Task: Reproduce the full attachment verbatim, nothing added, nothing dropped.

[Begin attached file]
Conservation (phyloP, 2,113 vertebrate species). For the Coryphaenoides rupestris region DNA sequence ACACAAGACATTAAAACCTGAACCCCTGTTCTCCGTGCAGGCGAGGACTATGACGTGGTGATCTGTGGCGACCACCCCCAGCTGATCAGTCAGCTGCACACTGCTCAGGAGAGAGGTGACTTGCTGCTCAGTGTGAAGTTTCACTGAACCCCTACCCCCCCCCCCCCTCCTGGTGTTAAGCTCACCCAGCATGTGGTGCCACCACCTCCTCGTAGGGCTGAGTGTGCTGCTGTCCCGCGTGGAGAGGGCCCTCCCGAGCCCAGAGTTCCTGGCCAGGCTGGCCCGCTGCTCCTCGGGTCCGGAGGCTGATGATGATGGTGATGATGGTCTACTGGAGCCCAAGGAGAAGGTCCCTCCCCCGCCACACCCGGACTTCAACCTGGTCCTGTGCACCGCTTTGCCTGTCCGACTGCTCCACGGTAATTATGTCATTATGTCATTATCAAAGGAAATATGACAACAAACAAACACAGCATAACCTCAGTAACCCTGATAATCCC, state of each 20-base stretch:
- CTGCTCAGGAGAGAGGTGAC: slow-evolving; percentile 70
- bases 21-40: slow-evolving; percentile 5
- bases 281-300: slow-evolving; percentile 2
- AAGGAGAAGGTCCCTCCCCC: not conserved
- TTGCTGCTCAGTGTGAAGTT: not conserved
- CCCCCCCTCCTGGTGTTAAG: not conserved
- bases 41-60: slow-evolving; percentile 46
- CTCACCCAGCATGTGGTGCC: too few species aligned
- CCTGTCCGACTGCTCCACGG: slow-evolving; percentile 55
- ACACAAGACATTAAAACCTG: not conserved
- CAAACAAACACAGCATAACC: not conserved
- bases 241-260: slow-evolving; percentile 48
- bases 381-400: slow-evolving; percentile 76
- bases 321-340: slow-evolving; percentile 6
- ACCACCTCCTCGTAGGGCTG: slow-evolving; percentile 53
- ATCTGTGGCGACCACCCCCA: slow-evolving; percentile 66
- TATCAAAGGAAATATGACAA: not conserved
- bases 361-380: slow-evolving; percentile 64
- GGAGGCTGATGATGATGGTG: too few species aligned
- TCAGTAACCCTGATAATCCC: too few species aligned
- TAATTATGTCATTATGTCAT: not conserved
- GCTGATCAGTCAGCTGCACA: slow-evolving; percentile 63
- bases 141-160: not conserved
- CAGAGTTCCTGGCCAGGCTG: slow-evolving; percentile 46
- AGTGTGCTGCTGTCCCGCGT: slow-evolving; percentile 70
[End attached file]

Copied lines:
Conservation (phyloP, 2,113 vertebrate species). For the Coryphaenoides rupestris region DNA sequence ACACAAGACATTAAAACCTGAACCCCTGTTCTCCGTGCAGGCGAGGACTATGACGTGGTGATCTGTGGCGACCACCCCCAGCTGATCAGTCAGCTGCACACTGCTCAGGAGAGAGGTGACTTGCTGCTCAGTGTGAAGTTTCACTGAACCCCTACCCCCCCCCCCCCTCCTGGTGTTAAGCTCACCCAGCATGTGGTGCCACCACCTCCTCGTAGGGCTGAGTGTGCTGCTGTCCCGCGTGGAGAGGGCCCTCCCGAGCCCAGAGTTCCTGGCCAGGCTGGCCCGCTGCTCCTCGGGTCCGGAGGCTGATGATGATGGTGATGATGGTCTACTGGAGCCCAAGGAGAAGGTCCCTCCCCCGCCACACCCGGACTTCAACCTGGTCCTGTGCACCGCTTTGCCTGTCCGACTGCTCCACGGTAATTATGTCATTATGTCATTATCAAAGGAAATATGACAACAAACAAACACAGCATAACCTCAGTAACCCTGATAATCCC, state of each 20-base stretch:
- CTGCTCAGGAGAGAGGTGAC: slow-evolving; percentile 70
- bases 21-40: slow-evolving; percentile 5
- bases 281-300: slow-evolving; percentile 2
- AAGGAGAAGGTCCCTCCCCC: not conserved
- TTGCTGCTCAGTGTGAAGTT: not conserved
- CCCCCCCTCCTGGTGTTAAG: not conserved
- bases 41-60: slow-evolving; percentile 46
- CTCACCCAGCATGTGGTGCC: too few species aligned
- CCTGTCCGACTGCTCCACGG: slow-evolving; percentile 55
- ACACAAGACATTAAAACCTG: not conserved
- CAAACAAACACAGCATAACC: not conserved
- bases 241-260: slow-evolving; percentile 48
- bases 381-400: slow-evolving; percentile 76
- bases 321-340: slow-evolving; percentile 6
- ACCACCTCCTCGTAGGGCTG: slow-evolving; percentile 53
- ATCTGTGGCGACCACCCCCA: slow-evolving; percentile 66
- TATCAAAGGAAATATGACAA: not conserved
- bases 361-380: slow-evolving; percentile 64
- GGAGGCTGATGATGATGGTG: too few species aligned
- TCAGTAACCCTGATAATCCC: too few species aligned
- TAATTATGTCATTATGTCAT: not conserved
- GCTGATCAGTCAGCTGCACA: slow-evolving; percentile 63
- bases 141-160: not conserved
- CAGAGTTCCTGGCCAGGCTG: slow-evolving; percentile 46
- AGTGTGCTGCTGTCCCGCGT: slow-evolving; percentile 70